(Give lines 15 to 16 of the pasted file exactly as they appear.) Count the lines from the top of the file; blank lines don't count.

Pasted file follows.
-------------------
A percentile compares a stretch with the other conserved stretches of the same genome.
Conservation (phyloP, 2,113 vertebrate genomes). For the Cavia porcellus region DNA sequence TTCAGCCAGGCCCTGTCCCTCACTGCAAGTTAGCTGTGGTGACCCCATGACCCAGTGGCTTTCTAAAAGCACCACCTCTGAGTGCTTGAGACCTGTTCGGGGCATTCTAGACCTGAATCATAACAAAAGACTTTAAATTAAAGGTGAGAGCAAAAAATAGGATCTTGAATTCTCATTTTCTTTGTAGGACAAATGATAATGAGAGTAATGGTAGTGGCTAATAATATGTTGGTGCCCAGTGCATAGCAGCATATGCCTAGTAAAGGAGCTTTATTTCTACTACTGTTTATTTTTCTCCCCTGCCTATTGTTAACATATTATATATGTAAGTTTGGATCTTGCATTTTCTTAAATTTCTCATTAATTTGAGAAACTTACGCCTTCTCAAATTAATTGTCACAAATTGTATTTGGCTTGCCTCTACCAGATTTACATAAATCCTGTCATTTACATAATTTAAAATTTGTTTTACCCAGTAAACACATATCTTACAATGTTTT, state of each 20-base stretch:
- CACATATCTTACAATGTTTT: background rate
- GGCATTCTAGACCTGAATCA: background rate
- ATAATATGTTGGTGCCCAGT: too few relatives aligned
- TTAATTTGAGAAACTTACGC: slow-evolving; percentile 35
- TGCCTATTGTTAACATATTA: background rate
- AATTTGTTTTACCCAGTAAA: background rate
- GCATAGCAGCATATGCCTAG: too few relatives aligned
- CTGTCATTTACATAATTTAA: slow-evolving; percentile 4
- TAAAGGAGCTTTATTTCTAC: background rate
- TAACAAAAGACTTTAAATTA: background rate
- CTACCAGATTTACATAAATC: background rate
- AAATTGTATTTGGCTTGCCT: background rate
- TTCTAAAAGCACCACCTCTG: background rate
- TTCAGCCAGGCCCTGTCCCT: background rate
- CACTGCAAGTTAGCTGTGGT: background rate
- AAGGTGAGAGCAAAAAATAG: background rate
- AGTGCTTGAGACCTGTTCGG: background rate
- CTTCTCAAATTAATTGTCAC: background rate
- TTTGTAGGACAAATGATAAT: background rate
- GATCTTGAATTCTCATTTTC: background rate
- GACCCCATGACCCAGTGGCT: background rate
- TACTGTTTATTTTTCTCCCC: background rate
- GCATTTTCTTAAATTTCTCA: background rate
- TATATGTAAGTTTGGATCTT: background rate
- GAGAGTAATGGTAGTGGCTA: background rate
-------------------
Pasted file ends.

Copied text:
- TTCTAAAAGCACCACCTCTG: background rate
- TTCAGCCAGGCCCTGTCCCT: background rate